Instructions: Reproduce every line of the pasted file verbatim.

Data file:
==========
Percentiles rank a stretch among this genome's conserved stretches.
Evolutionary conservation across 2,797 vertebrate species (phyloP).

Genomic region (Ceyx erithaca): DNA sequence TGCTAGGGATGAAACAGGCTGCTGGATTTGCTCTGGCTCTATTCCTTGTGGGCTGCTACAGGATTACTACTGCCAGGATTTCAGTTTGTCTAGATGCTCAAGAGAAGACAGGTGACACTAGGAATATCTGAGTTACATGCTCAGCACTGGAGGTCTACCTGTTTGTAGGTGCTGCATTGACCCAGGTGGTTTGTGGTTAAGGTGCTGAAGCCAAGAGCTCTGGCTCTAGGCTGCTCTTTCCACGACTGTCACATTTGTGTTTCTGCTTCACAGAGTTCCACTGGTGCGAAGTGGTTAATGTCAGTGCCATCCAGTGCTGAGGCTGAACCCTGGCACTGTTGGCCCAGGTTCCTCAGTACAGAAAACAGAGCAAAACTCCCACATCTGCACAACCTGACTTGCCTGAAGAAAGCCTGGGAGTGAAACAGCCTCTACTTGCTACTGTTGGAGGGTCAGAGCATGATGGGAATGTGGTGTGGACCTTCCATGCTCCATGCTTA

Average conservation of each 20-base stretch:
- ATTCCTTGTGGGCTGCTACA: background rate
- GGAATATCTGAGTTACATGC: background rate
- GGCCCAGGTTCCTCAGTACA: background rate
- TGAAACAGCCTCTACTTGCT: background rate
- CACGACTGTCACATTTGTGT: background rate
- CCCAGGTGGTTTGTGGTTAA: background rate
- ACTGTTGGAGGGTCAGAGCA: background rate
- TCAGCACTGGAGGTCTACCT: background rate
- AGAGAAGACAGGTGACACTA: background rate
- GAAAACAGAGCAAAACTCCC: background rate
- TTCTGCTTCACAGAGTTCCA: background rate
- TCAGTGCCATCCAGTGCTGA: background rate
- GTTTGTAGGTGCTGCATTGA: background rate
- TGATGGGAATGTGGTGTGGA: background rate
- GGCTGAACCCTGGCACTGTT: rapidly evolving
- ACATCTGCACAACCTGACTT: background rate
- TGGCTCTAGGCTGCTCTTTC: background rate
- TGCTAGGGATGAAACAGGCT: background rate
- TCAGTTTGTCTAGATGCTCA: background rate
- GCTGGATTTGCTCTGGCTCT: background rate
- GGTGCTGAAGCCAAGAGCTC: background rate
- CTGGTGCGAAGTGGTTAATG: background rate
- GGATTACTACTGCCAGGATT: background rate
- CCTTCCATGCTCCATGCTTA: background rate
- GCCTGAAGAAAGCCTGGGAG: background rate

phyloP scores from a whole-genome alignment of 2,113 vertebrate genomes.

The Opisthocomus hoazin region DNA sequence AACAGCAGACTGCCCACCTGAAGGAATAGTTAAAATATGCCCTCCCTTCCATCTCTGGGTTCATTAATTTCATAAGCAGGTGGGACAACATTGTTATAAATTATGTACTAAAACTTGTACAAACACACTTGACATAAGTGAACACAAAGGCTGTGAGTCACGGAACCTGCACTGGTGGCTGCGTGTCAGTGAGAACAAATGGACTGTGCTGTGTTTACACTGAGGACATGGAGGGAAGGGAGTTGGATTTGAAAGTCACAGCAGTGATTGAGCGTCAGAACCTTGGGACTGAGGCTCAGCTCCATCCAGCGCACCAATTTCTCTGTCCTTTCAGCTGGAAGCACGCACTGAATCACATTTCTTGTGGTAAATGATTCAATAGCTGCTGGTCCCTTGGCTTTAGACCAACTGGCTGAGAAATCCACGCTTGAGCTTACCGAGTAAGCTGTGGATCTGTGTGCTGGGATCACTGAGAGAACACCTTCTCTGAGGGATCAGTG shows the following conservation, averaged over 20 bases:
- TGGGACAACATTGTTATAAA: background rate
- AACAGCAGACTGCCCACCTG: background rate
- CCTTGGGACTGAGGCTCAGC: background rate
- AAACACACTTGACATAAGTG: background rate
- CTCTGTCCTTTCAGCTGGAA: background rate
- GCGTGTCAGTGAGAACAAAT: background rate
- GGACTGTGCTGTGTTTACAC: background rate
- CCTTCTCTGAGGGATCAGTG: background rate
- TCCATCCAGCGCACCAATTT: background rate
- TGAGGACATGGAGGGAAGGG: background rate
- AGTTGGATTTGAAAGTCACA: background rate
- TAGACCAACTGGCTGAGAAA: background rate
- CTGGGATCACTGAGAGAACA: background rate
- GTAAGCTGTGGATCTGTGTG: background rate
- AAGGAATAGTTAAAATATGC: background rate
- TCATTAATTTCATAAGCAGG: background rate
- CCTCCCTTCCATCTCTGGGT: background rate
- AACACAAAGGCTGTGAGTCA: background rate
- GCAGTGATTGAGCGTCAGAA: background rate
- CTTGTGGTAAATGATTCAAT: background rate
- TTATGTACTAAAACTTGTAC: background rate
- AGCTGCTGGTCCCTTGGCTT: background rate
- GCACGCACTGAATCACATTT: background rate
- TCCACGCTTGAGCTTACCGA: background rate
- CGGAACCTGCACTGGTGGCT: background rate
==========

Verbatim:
Percentiles rank a stretch among this genome's conserved stretches.
Evolutionary conservation across 2,797 vertebrate species (phyloP).

Genomic region (Ceyx erithaca): DNA sequence TGCTAGGGATGAAACAGGCTGCTGGATTTGCTCTGGCTCTATTCCTTGTGGGCTGCTACAGGATTACTACTGCCAGGATTTCAGTTTGTCTAGATGCTCAAGAGAAGACAGGTGACACTAGGAATATCTGAGTTACATGCTCAGCACTGGAGGTCTACCTGTTTGTAGGTGCTGCATTGACCCAGGTGGTTTGTGGTTAAGGTGCTGAAGCCAAGAGCTCTGGCTCTAGGCTGCTCTTTCCACGACTGTCACATTTGTGTTTCTGCTTCACAGAGTTCCACTGGTGCGAAGTGGTTAATGTCAGTGCCATCCAGTGCTGAGGCTGAACCCTGGCACTGTTGGCCCAGGTTCCTCAGTACAGAAAACAGAGCAAAACTCCCACATCTGCACAACCTGACTTGCCTGAAGAAAGCCTGGGAGTGAAACAGCCTCTACTTGCTACTGTTGGAGGGTCAGAGCATGATGGGAATGTGGTGTGGACCTTCCATGCTCCATGCTTA

Average conservation of each 20-base stretch:
- ATTCCTTGTGGGCTGCTACA: background rate
- GGAATATCTGAGTTACATGC: background rate
- GGCCCAGGTTCCTCAGTACA: background rate
- TGAAACAGCCTCTACTTGCT: background rate
- CACGACTGTCACATTTGTGT: background rate
- CCCAGGTGGTTTGTGGTTAA: background rate
- ACTGTTGGAGGGTCAGAGCA: background rate
- TCAGCACTGGAGGTCTACCT: background rate
- AGAGAAGACAGGTGACACTA: background rate
- GAAAACAGAGCAAAACTCCC: background rate
- TTCTGCTTCACAGAGTTCCA: background rate
- TCAGTGCCATCCAGTGCTGA: background rate
- GTTTGTAGGTGCTGCATTGA: background rate
- TGATGGGAATGTGGTGTGGA: background rate
- GGCTGAACCCTGGCACTGTT: rapidly evolving
- ACATCTGCACAACCTGACTT: background rate
- TGGCTCTAGGCTGCTCTTTC: background rate
- TGCTAGGGATGAAACAGGCT: background rate
- TCAGTTTGTCTAGATGCTCA: background rate
- GCTGGATTTGCTCTGGCTCT: background rate
- GGTGCTGAAGCCAAGAGCTC: background rate
- CTGGTGCGAAGTGGTTAATG: background rate
- GGATTACTACTGCCAGGATT: background rate
- CCTTCCATGCTCCATGCTTA: background rate
- GCCTGAAGAAAGCCTGGGAG: background rate

phyloP scores from a whole-genome alignment of 2,113 vertebrate genomes.

The Opisthocomus hoazin region DNA sequence AACAGCAGACTGCCCACCTGAAGGAATAGTTAAAATATGCCCTCCCTTCCATCTCTGGGTTCATTAATTTCATAAGCAGGTGGGACAACATTGTTATAAATTATGTACTAAAACTTGTACAAACACACTTGACATAAGTGAACACAAAGGCTGTGAGTCACGGAACCTGCACTGGTGGCTGCGTGTCAGTGAGAACAAATGGACTGTGCTGTGTTTACACTGAGGACATGGAGGGAAGGGAGTTGGATTTGAAAGTCACAGCAGTGATTGAGCGTCAGAACCTTGGGACTGAGGCTCAGCTCCATCCAGCGCACCAATTTCTCTGTCCTTTCAGCTGGAAGCACGCACTGAATCACATTTCTTGTGGTAAATGATTCAATAGCTGCTGGTCCCTTGGCTTTAGACCAACTGGCTGAGAAATCCACGCTTGAGCTTACCGAGTAAGCTGTGGATCTGTGTGCTGGGATCACTGAGAGAACACCTTCTCTGAGGGATCAGTG shows the following conservation, averaged over 20 bases:
- TGGGACAACATTGTTATAAA: background rate
- AACAGCAGACTGCCCACCTG: background rate
- CCTTGGGACTGAGGCTCAGC: background rate
- AAACACACTTGACATAAGTG: background rate
- CTCTGTCCTTTCAGCTGGAA: background rate
- GCGTGTCAGTGAGAACAAAT: background rate
- GGACTGTGCTGTGTTTACAC: background rate
- CCTTCTCTGAGGGATCAGTG: background rate
- TCCATCCAGCGCACCAATTT: background rate
- TGAGGACATGGAGGGAAGGG: background rate
- AGTTGGATTTGAAAGTCACA: background rate
- TAGACCAACTGGCTGAGAAA: background rate
- CTGGGATCACTGAGAGAACA: background rate
- GTAAGCTGTGGATCTGTGTG: background rate
- AAGGAATAGTTAAAATATGC: background rate
- TCATTAATTTCATAAGCAGG: background rate
- CCTCCCTTCCATCTCTGGGT: background rate
- AACACAAAGGCTGTGAGTCA: background rate
- GCAGTGATTGAGCGTCAGAA: background rate
- CTTGTGGTAAATGATTCAAT: background rate
- TTATGTACTAAAACTTGTAC: background rate
- AGCTGCTGGTCCCTTGGCTT: background rate
- GCACGCACTGAATCACATTT: background rate
- TCCACGCTTGAGCTTACCGA: background rate
- CGGAACCTGCACTGGTGGCT: background rate